Lethbridge West MLA Greg Weadick said he will continue to represent city residents in opposition to the urban drilling issue.
Weadick said he will present opposition letters and put his stance formally on the record in the Alberta Legislature when the Spring 2014 session begins next week.
The MLA made his comments to a nearly full house, including Lethbridge East MLA Bridget Pastoor and Gary Bikman, MLA for Cardston-Taber-Warner, during the weekly SACPA session at Country Kitchen Catering.
He said he’s been opposed to Goldenkey Oil Inc.’s planned application to drill exploratory wells within municipal boundaries since day one, when he was asked to appear at a downtown rally last October. Weadick, in his second term as MLA, said he also supported a motion about policies on urban drilling.
“We’re now moving forward on trying to put that together. I’ve sent a letter to the Minister of Energy (Diana McQueen) and asked to please fast-track that, streamline that — let’s see if we can get that out in the next month or so, so that any drilling within urban areas will have a basic set of policy parameters around which the municipality and the regulator and the companies can all work,” said Weadick, adding applications do get turned down.
“It is something that can happen. It is something that does happen. I’ve got to thank the City of Lethbridge and the residents in my constituency, and across the city in fact, for becoming very vocal. We’re going to do what we can as elected officials. We’ve passed on every bit of information, emails, letters, to the ministers that are involved.”
Customer rolls up car
A man who rrrolled up the rim after he went through the Tim Hortons drive-through on 43 Street South last Saturday will soon be rrrolling around on a set of new rims.
Tim Hortons is giving away 50 Toyota Corollas this year as part of its annual Roll Up the Rim to Win contest. This year’s contest cups offer a bonus roll to help mark Tim Hortons 50th anniversary.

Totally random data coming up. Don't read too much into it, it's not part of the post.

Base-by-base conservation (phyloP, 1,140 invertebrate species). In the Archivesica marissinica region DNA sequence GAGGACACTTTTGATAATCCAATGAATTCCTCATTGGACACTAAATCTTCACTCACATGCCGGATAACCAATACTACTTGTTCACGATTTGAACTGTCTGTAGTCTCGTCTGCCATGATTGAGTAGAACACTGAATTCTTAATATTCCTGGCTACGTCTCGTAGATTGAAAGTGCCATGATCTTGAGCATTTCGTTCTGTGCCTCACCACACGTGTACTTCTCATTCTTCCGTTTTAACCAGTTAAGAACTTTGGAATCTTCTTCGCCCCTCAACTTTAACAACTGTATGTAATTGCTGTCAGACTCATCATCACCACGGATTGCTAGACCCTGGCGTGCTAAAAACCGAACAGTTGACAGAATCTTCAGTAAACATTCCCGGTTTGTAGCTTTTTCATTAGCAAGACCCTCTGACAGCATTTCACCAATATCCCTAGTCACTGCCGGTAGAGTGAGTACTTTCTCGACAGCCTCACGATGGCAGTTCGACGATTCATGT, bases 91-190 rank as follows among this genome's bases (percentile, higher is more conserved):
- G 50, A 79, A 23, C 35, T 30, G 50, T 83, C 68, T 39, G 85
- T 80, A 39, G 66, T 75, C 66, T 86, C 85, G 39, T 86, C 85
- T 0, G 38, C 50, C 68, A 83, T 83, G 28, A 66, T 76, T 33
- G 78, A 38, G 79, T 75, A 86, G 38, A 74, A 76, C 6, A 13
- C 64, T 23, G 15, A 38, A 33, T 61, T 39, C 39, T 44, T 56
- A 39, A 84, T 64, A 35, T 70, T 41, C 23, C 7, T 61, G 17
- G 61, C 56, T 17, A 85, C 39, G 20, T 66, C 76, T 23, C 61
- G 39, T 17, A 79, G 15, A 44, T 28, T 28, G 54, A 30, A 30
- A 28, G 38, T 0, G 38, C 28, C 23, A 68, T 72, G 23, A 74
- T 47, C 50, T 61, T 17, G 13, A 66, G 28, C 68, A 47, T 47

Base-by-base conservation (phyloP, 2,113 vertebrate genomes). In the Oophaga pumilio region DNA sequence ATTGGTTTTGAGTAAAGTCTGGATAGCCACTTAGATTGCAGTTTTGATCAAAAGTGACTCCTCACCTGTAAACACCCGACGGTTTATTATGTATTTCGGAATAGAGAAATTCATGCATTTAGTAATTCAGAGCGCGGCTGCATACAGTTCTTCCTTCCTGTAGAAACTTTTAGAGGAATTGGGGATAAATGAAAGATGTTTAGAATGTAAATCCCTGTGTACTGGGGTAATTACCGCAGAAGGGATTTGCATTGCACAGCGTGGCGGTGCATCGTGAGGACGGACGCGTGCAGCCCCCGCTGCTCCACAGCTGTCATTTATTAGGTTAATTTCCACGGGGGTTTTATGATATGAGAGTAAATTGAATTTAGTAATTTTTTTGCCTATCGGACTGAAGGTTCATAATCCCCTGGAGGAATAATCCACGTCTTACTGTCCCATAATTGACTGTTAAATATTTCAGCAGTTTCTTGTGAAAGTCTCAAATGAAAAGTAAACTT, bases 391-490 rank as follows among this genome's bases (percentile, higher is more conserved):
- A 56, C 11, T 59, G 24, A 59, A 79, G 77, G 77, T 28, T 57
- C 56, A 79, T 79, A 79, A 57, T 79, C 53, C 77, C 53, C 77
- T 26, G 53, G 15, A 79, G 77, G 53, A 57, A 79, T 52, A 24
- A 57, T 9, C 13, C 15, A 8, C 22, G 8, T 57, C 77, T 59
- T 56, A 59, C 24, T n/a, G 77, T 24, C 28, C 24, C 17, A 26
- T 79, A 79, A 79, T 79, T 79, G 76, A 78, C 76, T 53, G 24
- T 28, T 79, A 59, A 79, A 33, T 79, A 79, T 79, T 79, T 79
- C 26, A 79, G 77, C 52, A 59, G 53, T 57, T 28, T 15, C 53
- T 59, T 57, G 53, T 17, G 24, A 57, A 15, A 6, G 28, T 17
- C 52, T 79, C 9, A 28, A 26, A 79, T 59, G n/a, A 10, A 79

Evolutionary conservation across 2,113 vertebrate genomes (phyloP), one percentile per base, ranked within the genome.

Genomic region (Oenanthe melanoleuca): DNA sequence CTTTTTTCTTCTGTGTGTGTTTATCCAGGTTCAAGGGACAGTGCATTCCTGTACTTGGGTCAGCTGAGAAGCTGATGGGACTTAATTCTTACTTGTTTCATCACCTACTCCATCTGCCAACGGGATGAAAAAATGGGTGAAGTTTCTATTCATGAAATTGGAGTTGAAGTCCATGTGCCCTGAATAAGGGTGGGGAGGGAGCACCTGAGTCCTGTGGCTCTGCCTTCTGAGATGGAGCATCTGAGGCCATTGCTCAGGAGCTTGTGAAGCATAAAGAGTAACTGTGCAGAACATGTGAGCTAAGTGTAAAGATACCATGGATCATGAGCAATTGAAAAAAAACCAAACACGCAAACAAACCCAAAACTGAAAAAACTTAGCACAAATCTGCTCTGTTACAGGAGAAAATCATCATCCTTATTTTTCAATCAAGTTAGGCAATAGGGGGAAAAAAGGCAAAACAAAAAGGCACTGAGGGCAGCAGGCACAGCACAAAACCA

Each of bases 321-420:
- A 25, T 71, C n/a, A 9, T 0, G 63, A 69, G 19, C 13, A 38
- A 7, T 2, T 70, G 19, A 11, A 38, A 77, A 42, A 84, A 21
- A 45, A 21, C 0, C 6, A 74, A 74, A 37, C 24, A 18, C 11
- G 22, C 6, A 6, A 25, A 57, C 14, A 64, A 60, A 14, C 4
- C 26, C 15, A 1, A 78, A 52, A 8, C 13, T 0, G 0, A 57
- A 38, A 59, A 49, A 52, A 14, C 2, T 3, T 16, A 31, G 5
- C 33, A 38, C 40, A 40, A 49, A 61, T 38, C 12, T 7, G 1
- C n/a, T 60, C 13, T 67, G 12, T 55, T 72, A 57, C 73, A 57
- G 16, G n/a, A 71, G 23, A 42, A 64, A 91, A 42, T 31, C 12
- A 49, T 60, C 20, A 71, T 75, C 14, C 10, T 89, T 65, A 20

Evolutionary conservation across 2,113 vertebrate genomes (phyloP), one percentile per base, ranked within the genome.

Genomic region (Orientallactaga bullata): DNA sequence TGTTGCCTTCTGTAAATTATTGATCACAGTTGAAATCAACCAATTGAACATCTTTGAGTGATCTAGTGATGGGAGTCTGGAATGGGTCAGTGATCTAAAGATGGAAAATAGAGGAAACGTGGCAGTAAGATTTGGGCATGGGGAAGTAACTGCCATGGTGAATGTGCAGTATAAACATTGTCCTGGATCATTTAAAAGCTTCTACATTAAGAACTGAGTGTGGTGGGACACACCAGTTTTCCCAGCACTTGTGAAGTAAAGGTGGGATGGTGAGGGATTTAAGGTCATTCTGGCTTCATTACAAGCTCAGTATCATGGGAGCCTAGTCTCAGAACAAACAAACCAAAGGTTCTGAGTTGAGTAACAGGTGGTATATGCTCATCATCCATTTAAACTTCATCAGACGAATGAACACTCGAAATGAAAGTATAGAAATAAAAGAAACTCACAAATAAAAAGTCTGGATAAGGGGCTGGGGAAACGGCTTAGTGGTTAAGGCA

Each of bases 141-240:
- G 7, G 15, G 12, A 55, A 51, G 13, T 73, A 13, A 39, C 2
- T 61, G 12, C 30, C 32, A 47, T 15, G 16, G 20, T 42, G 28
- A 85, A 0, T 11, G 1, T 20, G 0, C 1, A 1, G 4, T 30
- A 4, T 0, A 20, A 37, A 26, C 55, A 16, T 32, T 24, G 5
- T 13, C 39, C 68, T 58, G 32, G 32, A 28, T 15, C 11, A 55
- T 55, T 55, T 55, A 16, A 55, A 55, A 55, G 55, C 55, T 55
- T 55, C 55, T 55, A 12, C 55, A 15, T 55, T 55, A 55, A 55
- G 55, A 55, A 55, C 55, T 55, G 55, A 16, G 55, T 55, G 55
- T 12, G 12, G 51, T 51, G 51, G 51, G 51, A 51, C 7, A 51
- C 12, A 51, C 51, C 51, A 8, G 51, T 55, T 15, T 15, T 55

About an hour after he’d gone through the drive-through he came back to the store and went inside with his cup.
“He was, I think, still a little bit shocked,” said Ami Streisel, store manager. “We were all hooting and hollering for him and all the customers wanted to see the cup.”
Only the Stanley Cup typically gets such admiration.
The customer filled out a form as the first step to claiming the prize. How long it could take for delivery is unknown.
“It’s the first time we’ve had a car won,” Streisel said.
Hope for victim
Hit-and-run victim Lorne Miller is still in critical condition at a Calgary hospital, but was semi-conscious and gave some non-verbal responses to family members earlier last week.
“It blows our mind after a month of being in a coma,” said Average Joe’s manager Tim Carter of Miller, who worked as a cook at AJ’s and was struck by a vehicle on Stafford Drive North while riding his bike home from downtown on Jan. 25.
“I guess he woke up and he recognized his family. They don’t know the extent of any brain damage yet; they won’t know for quite some time. But it’s been a miracle and it’s just wonderful news,” Carter said.